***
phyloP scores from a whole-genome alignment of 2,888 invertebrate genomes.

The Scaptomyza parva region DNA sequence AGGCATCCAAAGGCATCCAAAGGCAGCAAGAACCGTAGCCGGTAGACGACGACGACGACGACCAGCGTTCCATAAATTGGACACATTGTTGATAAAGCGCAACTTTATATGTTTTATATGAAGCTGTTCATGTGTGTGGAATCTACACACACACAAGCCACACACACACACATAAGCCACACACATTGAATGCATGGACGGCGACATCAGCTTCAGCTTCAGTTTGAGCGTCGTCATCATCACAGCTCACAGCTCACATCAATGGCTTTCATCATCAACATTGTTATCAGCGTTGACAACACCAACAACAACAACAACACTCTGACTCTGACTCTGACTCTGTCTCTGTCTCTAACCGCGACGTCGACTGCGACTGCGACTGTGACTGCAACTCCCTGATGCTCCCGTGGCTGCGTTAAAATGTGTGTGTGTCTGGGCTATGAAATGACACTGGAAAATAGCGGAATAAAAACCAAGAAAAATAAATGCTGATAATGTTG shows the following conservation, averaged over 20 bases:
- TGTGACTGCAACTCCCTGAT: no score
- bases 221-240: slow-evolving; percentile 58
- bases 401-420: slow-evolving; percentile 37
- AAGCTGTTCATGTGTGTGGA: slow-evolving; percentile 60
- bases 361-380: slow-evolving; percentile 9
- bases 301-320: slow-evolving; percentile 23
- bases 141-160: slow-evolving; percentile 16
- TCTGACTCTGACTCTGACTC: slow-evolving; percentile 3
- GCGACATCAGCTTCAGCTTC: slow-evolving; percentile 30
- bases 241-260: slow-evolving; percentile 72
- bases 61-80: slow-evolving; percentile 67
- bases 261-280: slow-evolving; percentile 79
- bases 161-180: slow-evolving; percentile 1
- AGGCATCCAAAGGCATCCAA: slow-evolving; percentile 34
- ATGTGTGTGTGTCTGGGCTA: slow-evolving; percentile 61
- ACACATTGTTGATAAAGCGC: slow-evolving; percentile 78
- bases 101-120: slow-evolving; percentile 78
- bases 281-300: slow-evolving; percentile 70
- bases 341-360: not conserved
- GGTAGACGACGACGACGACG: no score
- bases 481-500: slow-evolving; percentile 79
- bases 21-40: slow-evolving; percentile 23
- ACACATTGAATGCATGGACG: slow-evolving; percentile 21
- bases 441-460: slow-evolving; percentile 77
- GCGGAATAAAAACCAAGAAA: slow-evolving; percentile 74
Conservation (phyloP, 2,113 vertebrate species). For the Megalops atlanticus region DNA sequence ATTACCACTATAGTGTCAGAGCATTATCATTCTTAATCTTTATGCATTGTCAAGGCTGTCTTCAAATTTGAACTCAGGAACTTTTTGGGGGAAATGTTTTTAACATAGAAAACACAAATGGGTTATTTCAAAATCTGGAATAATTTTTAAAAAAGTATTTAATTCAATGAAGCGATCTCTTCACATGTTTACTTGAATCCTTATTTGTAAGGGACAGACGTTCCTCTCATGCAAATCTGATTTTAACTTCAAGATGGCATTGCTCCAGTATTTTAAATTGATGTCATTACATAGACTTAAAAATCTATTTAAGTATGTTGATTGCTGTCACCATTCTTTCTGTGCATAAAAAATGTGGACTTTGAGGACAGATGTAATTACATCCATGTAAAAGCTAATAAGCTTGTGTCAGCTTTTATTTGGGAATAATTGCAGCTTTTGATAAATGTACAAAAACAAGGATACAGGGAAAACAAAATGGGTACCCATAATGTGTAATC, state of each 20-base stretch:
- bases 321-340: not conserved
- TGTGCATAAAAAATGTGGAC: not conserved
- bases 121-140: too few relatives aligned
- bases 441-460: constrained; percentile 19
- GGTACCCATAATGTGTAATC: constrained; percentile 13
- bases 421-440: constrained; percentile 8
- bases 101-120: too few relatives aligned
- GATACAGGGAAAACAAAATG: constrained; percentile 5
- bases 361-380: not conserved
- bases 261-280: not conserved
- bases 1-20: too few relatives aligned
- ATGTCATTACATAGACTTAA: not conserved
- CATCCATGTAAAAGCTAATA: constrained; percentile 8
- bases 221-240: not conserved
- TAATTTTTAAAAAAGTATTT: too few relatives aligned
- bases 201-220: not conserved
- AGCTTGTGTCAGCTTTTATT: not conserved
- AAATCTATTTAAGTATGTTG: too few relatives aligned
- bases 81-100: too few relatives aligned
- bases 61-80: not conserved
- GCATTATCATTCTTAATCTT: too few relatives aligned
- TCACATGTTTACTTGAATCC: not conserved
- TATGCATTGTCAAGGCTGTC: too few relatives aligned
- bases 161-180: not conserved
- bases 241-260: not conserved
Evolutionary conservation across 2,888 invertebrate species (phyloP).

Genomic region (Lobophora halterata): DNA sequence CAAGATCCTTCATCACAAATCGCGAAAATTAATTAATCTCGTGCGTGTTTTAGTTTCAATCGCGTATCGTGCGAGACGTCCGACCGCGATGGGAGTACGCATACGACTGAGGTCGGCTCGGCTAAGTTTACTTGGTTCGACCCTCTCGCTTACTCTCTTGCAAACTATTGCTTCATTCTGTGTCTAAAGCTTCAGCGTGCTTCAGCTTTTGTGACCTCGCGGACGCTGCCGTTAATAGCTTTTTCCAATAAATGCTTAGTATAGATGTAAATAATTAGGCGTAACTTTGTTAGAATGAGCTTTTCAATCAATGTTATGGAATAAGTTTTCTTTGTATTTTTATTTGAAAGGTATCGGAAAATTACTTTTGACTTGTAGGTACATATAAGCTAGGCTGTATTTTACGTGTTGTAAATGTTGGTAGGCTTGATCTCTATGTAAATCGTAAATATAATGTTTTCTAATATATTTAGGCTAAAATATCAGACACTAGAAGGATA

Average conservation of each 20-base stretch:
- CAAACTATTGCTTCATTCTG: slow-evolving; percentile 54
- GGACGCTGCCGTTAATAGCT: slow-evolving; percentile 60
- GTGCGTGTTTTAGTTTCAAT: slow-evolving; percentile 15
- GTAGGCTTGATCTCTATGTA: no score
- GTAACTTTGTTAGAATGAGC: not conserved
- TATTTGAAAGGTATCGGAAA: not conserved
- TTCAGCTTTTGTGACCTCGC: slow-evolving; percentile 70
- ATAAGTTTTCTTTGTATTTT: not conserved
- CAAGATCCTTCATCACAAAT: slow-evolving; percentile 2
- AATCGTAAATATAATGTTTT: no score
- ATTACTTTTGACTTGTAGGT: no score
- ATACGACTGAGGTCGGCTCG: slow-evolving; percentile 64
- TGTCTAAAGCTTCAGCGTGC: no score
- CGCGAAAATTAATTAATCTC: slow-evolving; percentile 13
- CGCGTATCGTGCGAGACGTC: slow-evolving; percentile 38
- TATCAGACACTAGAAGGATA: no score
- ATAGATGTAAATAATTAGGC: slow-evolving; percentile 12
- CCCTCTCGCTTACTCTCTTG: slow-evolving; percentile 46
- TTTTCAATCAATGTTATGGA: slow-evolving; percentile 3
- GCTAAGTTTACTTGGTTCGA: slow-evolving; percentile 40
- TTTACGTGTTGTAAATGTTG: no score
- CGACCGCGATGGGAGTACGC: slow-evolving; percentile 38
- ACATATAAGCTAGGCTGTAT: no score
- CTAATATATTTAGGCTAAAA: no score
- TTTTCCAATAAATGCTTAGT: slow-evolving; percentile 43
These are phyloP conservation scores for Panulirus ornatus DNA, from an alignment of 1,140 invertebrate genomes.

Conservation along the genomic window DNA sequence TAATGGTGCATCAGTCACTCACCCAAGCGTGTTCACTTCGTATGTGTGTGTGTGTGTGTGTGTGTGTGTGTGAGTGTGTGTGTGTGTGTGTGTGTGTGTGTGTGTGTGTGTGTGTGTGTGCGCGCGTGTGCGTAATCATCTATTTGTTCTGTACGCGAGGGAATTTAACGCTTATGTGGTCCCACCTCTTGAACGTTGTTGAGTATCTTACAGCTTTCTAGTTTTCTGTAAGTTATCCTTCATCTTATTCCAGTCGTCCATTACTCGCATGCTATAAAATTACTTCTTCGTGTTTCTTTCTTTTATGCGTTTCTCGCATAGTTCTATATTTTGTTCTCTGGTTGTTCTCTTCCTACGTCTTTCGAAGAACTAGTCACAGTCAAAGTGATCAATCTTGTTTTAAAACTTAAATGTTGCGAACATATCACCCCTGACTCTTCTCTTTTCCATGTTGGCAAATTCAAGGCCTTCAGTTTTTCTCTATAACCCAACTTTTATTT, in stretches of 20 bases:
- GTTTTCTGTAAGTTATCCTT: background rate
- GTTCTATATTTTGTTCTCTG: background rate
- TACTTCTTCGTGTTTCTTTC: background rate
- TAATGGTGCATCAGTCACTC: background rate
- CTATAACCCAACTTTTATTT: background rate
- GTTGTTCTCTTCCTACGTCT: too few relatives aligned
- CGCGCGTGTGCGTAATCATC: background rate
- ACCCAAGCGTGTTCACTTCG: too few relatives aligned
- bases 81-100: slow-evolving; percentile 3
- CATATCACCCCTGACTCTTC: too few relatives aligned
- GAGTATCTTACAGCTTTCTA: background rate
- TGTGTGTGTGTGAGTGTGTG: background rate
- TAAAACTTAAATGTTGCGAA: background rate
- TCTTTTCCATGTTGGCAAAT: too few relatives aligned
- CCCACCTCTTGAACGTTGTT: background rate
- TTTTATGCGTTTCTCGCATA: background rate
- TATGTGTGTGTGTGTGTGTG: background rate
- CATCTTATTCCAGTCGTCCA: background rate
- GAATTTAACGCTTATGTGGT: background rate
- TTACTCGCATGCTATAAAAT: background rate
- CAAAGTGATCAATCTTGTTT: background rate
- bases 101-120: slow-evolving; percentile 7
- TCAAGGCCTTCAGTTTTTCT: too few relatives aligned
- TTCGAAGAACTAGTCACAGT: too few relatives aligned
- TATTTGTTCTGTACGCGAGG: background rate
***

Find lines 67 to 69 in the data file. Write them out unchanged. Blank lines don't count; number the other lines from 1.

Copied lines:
- ATTACTTTTGACTTGTAGGT: no score
- ATACGACTGAGGTCGGCTCG: slow-evolving; percentile 64
- TGTCTAAAGCTTCAGCGTGC: no score